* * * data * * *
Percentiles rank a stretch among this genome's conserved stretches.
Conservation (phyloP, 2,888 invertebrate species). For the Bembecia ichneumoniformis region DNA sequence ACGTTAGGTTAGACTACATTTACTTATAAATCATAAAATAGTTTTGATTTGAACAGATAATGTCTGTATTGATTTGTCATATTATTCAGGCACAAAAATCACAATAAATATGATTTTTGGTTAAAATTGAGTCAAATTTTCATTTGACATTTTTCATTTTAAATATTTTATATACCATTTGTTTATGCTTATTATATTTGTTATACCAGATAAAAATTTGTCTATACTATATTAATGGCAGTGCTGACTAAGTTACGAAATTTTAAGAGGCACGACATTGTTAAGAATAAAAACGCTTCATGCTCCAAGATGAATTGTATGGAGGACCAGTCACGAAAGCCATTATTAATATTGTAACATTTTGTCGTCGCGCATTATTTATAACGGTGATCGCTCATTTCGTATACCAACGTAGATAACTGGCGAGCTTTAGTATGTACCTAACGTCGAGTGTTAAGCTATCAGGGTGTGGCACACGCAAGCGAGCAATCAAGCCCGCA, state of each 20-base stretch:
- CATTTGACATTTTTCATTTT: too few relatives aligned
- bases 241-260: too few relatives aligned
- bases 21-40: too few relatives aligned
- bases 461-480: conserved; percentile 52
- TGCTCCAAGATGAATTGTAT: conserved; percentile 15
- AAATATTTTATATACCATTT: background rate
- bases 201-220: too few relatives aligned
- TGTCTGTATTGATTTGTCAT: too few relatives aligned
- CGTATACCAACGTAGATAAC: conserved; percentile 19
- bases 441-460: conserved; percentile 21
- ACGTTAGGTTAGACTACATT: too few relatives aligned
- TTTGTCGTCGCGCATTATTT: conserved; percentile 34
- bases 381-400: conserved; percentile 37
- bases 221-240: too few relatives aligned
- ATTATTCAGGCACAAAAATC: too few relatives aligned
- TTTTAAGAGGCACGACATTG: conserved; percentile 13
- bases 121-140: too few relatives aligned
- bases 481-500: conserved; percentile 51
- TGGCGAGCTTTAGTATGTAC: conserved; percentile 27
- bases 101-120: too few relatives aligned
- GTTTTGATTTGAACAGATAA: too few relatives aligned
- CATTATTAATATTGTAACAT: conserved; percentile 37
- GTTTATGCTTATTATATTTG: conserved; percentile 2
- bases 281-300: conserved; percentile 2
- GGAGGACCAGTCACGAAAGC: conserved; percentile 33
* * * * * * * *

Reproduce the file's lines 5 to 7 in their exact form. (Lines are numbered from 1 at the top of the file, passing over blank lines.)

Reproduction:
- bases 21-40: too few relatives aligned
- bases 461-480: conserved; percentile 52
- TGCTCCAAGATGAATTGTAT: conserved; percentile 15